Here’s a period in English history I’m barely familiar with: Edward III and the Hundred Years’ War. This book focuses on Joan of Kent (“the Fair Maid of Kent”), who ultimately married Edward the Black Prince and became the mother of Richard II. I’m thinking the “triple knot” of the title refers to Joan’s sticky three marriages, which make for very interesting reading.
THE PLOT: Poor Joan of Kent is one of those royal cousins who is too near the throne for comfort’s sake. She knows she’ll be used as a pawn in whatever alliance her cousin, Edward III, can most benefit from. But Edward’s young son Ned, the future Black Prince, has decided that someday Joan will be his queen. In the meantime, 12-year-old Joan meets and is instantly smitten with Thomas Holland, a young knight.
Some manipulation results in Joan marrying Thomas in secret and consummating the union. However, Joan’s mother and cousins refuse to acknowledge the marriage and instead marry her off to Will Montagu. For nine years, Joan and Thomas fight to annul her marriage to Will and have their marriage confirmed…and all the while, Ned lurks around, biding his time, knowing that no matter what, Joan will someday be HIS wife and queen. A tangled knot, indeed.
MY TWO CENTS: This is the kind of book that makes me want to get nonfiction and research the period. The author’s note helps the reader understand how much of the book is “real” and how much is imagined history…and I would have bought a lot more as “real.” It makes sense, though, that history didn’t record a lot of Joan’s early movements.
I feel that Joan and Thomas are an easy couple to root for. I also like that Ned is an ambivalent character…hero one minute, villain the next. As a reader, I was involved enough to want Joan to stay away from him, but you know that’s not going to happen.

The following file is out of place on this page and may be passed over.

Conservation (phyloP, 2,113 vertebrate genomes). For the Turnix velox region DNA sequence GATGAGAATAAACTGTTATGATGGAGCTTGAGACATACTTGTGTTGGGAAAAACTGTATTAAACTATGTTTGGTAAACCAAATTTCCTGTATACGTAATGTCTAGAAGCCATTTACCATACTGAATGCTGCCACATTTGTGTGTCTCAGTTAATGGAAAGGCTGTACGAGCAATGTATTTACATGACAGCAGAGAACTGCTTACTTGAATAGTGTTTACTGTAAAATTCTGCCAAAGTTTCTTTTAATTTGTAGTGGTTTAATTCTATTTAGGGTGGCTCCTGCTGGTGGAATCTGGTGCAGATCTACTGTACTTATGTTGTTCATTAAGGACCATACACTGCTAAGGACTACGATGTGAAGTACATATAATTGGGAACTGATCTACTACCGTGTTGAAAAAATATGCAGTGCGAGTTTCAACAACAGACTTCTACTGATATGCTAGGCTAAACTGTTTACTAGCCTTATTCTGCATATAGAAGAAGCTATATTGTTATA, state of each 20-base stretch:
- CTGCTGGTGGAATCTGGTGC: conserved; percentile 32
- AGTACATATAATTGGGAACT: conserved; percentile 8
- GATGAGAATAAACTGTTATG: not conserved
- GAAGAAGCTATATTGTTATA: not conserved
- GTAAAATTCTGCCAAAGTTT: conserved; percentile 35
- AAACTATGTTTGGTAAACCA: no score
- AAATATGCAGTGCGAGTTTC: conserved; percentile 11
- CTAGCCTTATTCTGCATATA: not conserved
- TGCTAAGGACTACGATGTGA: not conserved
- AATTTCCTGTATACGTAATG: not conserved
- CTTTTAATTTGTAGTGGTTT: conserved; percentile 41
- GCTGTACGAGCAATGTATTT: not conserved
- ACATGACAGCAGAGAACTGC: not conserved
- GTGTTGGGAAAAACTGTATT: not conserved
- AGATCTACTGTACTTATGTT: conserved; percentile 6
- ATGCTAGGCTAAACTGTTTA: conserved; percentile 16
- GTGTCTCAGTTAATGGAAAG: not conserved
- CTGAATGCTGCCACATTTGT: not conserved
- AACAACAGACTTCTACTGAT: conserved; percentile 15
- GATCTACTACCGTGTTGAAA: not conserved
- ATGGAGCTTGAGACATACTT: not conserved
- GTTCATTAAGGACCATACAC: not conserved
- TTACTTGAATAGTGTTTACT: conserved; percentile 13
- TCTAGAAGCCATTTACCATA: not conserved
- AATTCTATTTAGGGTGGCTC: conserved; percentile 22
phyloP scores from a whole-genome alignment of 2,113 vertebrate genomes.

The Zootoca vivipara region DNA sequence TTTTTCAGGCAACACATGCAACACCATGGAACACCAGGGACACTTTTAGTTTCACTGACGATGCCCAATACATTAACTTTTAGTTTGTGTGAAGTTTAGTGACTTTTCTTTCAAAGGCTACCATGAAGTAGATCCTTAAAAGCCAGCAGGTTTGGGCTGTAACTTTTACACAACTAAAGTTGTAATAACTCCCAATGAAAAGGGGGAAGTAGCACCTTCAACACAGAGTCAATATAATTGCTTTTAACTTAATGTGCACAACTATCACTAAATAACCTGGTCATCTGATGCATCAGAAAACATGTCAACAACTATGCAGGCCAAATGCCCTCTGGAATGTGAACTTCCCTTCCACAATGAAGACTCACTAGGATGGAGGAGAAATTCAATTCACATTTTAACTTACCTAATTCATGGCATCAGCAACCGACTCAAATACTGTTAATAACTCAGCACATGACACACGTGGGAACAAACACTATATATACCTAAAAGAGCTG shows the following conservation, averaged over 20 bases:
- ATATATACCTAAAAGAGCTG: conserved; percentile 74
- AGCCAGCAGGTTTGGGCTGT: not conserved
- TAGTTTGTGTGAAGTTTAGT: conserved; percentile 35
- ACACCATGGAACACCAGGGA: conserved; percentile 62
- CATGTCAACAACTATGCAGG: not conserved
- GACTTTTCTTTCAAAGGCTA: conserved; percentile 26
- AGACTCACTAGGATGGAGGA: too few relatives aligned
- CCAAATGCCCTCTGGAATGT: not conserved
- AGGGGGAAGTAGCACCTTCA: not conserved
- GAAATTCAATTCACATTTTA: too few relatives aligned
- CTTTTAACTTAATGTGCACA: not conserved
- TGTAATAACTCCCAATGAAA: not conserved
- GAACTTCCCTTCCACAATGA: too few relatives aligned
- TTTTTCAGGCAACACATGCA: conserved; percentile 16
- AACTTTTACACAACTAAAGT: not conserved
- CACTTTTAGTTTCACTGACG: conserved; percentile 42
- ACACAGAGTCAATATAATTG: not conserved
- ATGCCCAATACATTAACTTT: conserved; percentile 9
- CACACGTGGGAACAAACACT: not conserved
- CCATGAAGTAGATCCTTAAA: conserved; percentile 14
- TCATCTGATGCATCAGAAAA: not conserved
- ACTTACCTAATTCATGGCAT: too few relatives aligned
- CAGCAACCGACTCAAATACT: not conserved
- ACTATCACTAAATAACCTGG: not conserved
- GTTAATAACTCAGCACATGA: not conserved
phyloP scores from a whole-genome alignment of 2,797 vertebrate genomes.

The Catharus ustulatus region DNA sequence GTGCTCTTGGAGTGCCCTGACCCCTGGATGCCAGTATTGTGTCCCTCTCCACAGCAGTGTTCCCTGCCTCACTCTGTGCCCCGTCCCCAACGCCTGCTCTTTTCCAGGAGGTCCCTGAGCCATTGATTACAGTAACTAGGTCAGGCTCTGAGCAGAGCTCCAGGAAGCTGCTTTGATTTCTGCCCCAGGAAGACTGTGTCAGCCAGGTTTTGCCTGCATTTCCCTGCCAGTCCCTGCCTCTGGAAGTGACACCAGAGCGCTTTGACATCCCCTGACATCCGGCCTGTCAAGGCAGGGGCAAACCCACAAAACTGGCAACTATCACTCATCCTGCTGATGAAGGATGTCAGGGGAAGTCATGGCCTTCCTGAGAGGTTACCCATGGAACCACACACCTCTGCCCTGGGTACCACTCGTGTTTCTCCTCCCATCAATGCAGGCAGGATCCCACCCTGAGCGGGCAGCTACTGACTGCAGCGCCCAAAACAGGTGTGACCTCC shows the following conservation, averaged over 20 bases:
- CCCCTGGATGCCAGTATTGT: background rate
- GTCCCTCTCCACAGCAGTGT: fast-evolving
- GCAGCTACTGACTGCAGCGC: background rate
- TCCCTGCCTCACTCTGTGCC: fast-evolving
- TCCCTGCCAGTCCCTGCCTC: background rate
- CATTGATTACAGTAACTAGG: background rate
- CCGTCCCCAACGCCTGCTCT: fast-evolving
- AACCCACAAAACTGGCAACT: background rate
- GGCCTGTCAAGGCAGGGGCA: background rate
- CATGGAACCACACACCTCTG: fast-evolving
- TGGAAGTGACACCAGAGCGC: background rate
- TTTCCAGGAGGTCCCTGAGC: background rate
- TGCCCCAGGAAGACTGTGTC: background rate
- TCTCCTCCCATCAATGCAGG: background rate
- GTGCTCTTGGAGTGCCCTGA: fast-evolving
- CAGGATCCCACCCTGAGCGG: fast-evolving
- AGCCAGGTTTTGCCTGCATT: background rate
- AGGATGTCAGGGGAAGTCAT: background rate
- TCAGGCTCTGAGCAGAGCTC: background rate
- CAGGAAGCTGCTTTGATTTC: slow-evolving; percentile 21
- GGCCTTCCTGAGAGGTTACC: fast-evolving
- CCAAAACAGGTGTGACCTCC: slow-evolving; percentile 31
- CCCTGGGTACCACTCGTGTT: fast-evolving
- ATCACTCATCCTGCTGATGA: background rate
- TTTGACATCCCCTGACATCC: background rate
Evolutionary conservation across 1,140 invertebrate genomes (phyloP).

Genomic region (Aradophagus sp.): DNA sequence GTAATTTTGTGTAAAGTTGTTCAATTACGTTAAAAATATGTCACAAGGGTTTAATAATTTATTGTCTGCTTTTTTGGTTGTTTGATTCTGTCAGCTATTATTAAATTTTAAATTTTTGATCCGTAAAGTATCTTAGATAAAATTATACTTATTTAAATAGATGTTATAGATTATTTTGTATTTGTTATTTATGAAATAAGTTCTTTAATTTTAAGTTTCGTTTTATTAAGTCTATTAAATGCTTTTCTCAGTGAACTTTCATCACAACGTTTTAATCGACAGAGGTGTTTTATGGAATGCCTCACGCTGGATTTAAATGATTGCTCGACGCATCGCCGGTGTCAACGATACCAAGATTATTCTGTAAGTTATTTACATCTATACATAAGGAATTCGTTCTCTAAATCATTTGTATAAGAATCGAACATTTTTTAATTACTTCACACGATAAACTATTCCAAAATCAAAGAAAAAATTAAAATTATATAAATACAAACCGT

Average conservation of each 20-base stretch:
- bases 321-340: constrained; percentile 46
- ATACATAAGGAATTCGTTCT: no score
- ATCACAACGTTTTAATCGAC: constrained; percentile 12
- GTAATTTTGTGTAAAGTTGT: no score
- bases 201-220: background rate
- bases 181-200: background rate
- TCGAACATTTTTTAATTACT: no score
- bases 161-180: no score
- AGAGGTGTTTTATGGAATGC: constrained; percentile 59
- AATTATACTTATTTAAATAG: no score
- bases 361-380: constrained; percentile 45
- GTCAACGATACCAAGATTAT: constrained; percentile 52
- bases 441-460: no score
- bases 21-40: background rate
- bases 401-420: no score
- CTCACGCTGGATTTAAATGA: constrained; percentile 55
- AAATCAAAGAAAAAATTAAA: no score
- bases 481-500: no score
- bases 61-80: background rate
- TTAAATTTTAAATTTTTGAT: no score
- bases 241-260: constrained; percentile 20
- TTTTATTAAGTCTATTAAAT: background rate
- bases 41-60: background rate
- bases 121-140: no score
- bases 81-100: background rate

Even though the cover indicates romance, this is a fairly clean book. The reader is mostly told that the deed has been done, with no details, which is what I prefer in my historical fiction.
NOTE OF CAUTION: There is an event of animal cruelty that reverberates throughout the entire book. If you are an animal lover, you’ll find this violence disturbing, but it does have a place in the narrative. (Funny how sometimes I get much more upset about descriptions of fictional animal violence than semi-nonfictional human violence.)
BOTTOM LINE: I very much enjoyed this book. I was willing to believe this was all true history, which is a sure sign of good historical fiction. I’ll definitely be picking up Emma Campion’s The King’s Mistress, about Edward III and Alice Perrers, and probably checking out her books written as Candace Robb as well.
TEACUP RATING: Five out of five teacups. Loved it! If you enjoy historical fiction, put this one on your reading list.
ON SALE DATE: The book is available now in paperback and ebook formats; audiobook will be available July 29, 2014.
Note: Review is based on an ARC provided by the publisher via Netgalley in exchange for an honest review.